White coat anxiety and a man who suffers from it

Country Roads

When I was a kid ̶ like 5 or 6 years old ̶ I was afraid of physicians and the things they did to little boys like me.

When getting my pre-school vaccinations I jerked away so badly the needle of the hypodermic syringe bent. As the doctor very carefully withdrew the bent needle from my arm I got a scolding for my anxiety-driven reflex.

When a second-grade classmate was diagnosed with a serious illness, the rest of us had to get vaccinations. Standing in line in the school lunchroom with my classmates, I was dreading the painful stab of a needle. It was even worse when I learned the vaccination was in the rear end and a lady nurse would see my butt.

Life goes on. I stepped on a nail and needed a tetanus shot. My father took me to the doctor who vaccinated me with a 40-penny nail. I exaggerate, of course, but that was one large needle and it hadn’t been re-sharpened for a long time.

So I grew up and got over my white coat anxiety, right? Nope. In 1969 Iowa still required a blood test before you could get your marriage license. With great trepidation I accompanied my fiancé to her family doctor ̶ weak-kneed and scared ̶ to have blood drawn. There were moments when bachelorhood looked good, but I went through with it and I’m glad I did.

Around that same time I developed a lower abdominal pain that would not go away. The doctor was a sharp young fellow but English was his second language and I did not understand everything he said. This led to an unpleasant surprise when he told me to drop my drawers and bend over. That was an omen of future doctor visits.

When I reached middle age my doctor told me it was time for a colonoscopy. That brought about a whole new set of reasons for anxiety. But I went through with it… several times.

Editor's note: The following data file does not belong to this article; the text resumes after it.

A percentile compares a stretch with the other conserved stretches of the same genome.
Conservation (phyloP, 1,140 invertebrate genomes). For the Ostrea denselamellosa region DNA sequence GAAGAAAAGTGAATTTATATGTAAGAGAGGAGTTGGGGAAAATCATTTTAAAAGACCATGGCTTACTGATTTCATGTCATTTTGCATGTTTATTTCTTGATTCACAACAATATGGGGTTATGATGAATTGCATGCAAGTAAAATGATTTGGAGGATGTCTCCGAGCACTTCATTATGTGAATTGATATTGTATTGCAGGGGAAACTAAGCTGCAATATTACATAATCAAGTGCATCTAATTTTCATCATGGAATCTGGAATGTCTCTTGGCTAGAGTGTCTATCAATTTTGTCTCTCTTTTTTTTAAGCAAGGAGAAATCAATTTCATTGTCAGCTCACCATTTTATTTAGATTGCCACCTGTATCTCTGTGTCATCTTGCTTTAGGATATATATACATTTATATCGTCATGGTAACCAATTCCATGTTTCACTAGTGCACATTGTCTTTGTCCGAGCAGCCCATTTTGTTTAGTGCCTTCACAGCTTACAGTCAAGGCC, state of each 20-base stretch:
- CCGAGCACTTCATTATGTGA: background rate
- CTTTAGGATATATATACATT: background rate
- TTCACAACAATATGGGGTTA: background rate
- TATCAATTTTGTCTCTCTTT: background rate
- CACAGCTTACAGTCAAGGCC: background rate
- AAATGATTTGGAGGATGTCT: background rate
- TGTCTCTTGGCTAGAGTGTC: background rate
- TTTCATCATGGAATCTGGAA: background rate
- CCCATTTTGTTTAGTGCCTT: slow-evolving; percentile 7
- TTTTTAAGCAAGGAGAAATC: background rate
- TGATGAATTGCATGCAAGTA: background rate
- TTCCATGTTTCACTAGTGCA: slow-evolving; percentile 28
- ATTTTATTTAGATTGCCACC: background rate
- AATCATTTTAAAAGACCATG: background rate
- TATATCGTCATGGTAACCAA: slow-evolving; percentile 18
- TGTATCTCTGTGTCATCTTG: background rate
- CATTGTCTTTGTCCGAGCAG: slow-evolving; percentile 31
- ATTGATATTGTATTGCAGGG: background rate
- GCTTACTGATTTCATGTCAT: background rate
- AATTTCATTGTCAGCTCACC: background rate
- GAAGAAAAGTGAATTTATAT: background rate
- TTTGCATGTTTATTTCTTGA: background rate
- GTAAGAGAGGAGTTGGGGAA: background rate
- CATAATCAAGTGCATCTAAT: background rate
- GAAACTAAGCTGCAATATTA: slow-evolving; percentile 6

Then I was introduced to the wonderful world of endoscopies. That’s when a doctor sticks a camera down your throat and looks around your innards. Fortunately, an endoscopy is done while the patient is sedated. Otherwise, you would have heard the gagging a mile away.

A couple of years passed and I was advised that I had to swallow a miniature camera so the doctor could see what was going on inside my digestive system. The camera sent a wireless signal to a recording device worn over the shoulder. No one knew whether I was wearing a recorder… or a purse. I worried about the demise of the camera but everything came out okay.

Even though I have experienced all these joys of modern medicine I still wasn’t ready for the latest invasion of my personhood.

Suffering from ongoing nasal congestion I sought medical treatment. Having the doctor look up my nostrils with a bright light was weird but not uncomfortable. Then the doctor sprayed some stuff up my nose.

“It’s a mixture of Afrin and Lidocaine,” the bright young ENT doc explained. “I’ll give it a chance to go to work and then I’ll be back to take a closer look.”

While I sat alone in the exam room, I could feel the Lidocaine working. We Huismans have large noses (they are all hand-picked, you know) so it truly was a nose-numbing experience.

Sure enough, about 10 minutes later the ENT doc returned and stuck a tube up my nostril. With this little nasal endoscope ̶ a tube and a camera ̶ the doctor took “a look around” my nasal cavity.

I must say that a nasal exam is preferred to a prostate exam any day, but the exploration of my numbed turbinates was uncomfortable.

The doctor’s exam that day found no major problems other than a deviated septum. At first I thought he said I had a “deviant” septum but then I remembered that the ear doctor I saw two weeks earlier had reminded me my hearing was shot.

Many people have gone through so much more and I am grateful not only for good health but for the many medical professionals who have tended to my medical needs over the years. I do not wish to make light of their services.

However, I’m still not a fan of medical invasions. After all these years and experiences I still suffer from white coat anxiety.


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